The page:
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According to Gallup, 70% of the American working population and 85% of the worldwide population hate their jobs. That’s a staggering number of people walking around dissatisfied with the quality of life they live.

Human beings are a species of habits – we become the things we repeatedly do. That means that when you repeatedly have to do a job you hate, you become a person to hate. Is it any wonder that the number of people suffering a range of mental health issues have increased.

When you do more of the things that you love, your body rewards you by releasing happiness chemicals like serotonin and dopamine. It is like your personal stash of never-ending “highness” – it feels like you are walking on clouds. However, if you do the things you hate and they eventually become a habit, the direct opposite happens. Your body goes under stress and releases the stress hormones, cortisol and adrenalin.

Any stressful situation – be it something environmental like a toxic work environment or a job you hate, or psychological like the insecurity and worry of losing your job – can cause your body to release these stress hormones that lead to several psychological changes. Some of the responses to stressful situations include increased heart rate, tense muscles, sweating, and quickened breathing. Typically, these responses work together to become the “fight-or-flight” response that mammals have evolved into a survival mechanism. When faced with life-threatening situations, these near-instantaneous progression of physiological responses and hormonal changes can help you fight off the threat or retreat to safety.

However, in non-life threatening situations, like stress from work pressure, your body overreacts to these stressors as there is nothing to fight or run from. The body stress response is made for a situation where a tiger crosses our ancestor’s path; the released cortisol and adrenaline pumps more energy into our bloodstream to escape the dangerous situation. Not for when your current employer is making you miserable at work.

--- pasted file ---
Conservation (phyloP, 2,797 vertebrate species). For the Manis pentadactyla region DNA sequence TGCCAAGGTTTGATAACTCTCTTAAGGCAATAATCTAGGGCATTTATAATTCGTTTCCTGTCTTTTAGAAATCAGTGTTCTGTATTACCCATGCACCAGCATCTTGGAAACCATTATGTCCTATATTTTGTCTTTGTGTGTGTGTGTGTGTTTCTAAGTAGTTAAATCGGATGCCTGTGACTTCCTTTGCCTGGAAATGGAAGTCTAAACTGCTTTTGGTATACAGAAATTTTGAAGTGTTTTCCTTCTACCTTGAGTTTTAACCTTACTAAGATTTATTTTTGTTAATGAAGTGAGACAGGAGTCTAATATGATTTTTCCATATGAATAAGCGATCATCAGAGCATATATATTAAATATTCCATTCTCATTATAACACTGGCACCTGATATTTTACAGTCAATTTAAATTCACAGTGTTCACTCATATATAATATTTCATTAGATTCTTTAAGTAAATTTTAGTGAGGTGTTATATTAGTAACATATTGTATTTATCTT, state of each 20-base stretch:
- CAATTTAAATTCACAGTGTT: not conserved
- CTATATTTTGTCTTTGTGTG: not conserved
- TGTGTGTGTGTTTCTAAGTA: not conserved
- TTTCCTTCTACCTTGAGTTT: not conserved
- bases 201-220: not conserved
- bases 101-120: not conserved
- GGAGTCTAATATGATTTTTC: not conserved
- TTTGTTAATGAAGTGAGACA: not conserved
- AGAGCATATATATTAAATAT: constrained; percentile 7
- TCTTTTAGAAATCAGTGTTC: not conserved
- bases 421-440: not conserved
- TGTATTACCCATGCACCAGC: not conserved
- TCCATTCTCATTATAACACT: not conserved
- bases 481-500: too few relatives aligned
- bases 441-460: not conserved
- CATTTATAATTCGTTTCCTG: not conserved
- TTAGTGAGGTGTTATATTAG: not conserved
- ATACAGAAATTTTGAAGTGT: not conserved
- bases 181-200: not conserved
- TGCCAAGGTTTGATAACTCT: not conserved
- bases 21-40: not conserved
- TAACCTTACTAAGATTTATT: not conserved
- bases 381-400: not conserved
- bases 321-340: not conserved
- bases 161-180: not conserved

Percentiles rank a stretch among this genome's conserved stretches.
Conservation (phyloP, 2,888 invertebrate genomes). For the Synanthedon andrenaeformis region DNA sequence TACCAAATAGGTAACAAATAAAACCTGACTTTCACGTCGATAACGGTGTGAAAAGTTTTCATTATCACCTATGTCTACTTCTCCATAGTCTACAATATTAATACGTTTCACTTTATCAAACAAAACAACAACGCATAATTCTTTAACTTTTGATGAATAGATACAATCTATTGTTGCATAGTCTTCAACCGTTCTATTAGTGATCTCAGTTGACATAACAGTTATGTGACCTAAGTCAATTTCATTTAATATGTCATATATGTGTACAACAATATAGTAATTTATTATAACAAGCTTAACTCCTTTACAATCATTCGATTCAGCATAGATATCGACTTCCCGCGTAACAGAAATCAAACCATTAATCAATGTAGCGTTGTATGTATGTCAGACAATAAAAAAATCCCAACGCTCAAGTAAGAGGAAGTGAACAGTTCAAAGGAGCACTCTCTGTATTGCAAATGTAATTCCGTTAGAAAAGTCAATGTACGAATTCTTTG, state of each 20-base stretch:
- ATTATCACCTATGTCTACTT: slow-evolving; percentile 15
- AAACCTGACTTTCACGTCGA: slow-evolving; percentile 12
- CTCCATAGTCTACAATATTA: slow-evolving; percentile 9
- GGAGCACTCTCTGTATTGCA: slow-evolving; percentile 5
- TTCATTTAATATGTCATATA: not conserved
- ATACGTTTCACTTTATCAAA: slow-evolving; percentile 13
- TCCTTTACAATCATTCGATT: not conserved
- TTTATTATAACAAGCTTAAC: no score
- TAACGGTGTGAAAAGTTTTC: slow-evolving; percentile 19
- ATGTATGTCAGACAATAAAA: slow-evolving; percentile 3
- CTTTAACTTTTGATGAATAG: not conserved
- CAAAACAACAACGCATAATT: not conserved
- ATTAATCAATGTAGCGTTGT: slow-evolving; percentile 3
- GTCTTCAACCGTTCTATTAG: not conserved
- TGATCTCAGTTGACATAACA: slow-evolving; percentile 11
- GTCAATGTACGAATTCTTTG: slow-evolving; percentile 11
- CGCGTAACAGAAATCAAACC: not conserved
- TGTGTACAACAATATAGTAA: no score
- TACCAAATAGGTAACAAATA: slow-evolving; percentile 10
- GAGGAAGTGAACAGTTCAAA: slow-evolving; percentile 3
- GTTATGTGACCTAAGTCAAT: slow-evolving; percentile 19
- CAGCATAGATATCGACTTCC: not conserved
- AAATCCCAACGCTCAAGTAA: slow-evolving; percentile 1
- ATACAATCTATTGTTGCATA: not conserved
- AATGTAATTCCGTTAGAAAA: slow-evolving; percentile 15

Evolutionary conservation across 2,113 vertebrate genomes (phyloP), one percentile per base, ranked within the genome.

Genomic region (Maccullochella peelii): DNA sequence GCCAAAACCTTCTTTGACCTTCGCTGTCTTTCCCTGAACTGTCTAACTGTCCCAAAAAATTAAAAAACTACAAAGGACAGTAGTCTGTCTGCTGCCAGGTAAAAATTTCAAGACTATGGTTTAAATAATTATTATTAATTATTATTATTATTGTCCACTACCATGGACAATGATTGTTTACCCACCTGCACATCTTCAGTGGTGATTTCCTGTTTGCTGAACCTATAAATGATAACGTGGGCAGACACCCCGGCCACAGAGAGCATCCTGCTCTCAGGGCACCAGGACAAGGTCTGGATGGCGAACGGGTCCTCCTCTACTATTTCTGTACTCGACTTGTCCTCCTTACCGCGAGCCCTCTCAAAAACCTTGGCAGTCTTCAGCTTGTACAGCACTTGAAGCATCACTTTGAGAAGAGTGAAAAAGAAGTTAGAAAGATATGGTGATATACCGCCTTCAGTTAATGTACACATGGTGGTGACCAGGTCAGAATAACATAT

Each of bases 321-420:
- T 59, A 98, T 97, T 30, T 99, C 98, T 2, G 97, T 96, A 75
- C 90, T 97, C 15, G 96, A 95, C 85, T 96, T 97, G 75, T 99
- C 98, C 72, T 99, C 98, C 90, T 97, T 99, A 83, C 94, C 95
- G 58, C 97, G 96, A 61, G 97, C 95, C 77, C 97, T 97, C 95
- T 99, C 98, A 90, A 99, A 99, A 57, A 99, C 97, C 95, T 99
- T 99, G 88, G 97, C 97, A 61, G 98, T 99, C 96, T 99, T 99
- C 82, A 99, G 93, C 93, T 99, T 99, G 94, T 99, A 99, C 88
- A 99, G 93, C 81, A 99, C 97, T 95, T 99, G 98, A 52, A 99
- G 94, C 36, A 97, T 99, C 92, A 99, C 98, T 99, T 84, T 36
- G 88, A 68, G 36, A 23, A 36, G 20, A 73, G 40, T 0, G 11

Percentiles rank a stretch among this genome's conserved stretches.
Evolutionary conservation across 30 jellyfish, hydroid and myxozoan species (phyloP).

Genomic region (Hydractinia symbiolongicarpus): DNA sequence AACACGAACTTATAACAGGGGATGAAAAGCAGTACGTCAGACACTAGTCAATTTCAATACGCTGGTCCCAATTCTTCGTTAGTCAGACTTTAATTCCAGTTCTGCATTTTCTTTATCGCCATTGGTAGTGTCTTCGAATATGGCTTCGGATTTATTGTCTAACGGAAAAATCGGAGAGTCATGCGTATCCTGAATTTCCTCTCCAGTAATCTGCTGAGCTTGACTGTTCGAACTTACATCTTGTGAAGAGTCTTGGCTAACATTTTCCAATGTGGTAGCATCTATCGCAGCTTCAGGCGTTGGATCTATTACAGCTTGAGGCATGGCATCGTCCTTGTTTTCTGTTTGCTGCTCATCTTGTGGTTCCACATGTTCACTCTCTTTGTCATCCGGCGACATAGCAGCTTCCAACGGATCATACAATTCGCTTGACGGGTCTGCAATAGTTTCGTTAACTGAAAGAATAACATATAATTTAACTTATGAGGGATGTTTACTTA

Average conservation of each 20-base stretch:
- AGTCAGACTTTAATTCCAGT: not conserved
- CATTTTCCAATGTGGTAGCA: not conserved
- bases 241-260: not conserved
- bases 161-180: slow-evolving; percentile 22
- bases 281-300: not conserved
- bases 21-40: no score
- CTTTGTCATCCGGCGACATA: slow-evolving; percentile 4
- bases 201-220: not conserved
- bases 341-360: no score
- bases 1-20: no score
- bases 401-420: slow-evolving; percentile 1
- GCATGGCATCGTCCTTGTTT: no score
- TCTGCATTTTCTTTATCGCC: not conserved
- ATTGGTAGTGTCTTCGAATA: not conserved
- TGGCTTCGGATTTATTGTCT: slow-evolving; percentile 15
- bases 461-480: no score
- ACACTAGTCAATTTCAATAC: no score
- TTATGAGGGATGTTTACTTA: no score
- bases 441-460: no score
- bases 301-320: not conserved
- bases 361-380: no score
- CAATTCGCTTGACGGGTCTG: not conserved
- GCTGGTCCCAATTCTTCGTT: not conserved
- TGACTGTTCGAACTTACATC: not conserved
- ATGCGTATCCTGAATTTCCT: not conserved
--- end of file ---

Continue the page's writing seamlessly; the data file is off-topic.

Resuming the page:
Over the years, researchers have researched the reasons these reactions occur, how they do, and the long-term effect that the continuous exposure to stress has on one’s physical and psychological health.

They have discovered that the repeated activation of the “fight-or-flight” response causes a lot of damage to the body, including contributing to high blood pressure, the formation of clogs in the artery, and mental health issues like depression, addiction, and anxiety. It can also contribute to the onset of obesity, both directly (by causing people to eat more) or indirectly (by decreasing sleep and exercise time).

This chronic stress state is very unhealthy for your body and mind, especially if you are exposing your body to it 24/7. Your body will try to equilibrate this biochemical unbalance and you will crave unhealthy sources of happiness like drugs, sugar or junk food (sugar and fat are releasing lots of dopamin). This leads to a vicious cycle that can be hard to escape.

I Hate My Job but It Pays Well

So you find yourself doing a job you hate, but you are wary of quitting for a new job because the pay is good. Depending on who you ask, that is called “comfortable misery” or “golden handcuffs.” The words are used to describe the financial incentives that businesses offer employees to keep them at their current job.